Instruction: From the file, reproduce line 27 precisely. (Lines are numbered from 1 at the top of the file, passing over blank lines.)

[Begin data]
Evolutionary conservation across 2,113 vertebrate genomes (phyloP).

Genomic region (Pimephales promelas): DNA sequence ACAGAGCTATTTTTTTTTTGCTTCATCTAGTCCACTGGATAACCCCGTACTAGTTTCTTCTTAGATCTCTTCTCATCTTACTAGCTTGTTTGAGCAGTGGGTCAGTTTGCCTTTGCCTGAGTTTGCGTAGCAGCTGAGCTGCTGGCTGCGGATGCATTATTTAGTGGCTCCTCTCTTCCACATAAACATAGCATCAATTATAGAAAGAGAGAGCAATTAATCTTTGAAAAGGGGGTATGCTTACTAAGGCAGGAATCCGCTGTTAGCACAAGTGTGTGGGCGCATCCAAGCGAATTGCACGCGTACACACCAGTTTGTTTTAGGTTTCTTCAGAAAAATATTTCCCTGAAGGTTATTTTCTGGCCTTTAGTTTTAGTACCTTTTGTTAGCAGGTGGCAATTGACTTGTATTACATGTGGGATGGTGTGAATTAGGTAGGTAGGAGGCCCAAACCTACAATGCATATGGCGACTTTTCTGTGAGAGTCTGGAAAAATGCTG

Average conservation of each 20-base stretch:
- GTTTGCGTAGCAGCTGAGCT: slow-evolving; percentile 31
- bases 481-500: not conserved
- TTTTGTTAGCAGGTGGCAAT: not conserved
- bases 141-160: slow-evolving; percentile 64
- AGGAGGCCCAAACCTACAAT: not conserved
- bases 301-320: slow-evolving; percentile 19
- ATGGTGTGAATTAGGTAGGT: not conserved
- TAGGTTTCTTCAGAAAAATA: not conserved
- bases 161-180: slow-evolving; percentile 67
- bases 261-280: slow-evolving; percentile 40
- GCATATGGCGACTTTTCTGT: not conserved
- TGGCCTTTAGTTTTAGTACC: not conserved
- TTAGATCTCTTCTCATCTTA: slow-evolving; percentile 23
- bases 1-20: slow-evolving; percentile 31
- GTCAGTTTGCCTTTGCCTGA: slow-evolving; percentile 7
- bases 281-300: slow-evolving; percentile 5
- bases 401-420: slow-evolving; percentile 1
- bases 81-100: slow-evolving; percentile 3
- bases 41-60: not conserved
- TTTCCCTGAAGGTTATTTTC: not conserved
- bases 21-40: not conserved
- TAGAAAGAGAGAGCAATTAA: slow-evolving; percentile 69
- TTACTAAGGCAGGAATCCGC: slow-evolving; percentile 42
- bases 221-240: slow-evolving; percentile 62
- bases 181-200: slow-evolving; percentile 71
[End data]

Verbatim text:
- bases 221-240: slow-evolving; percentile 62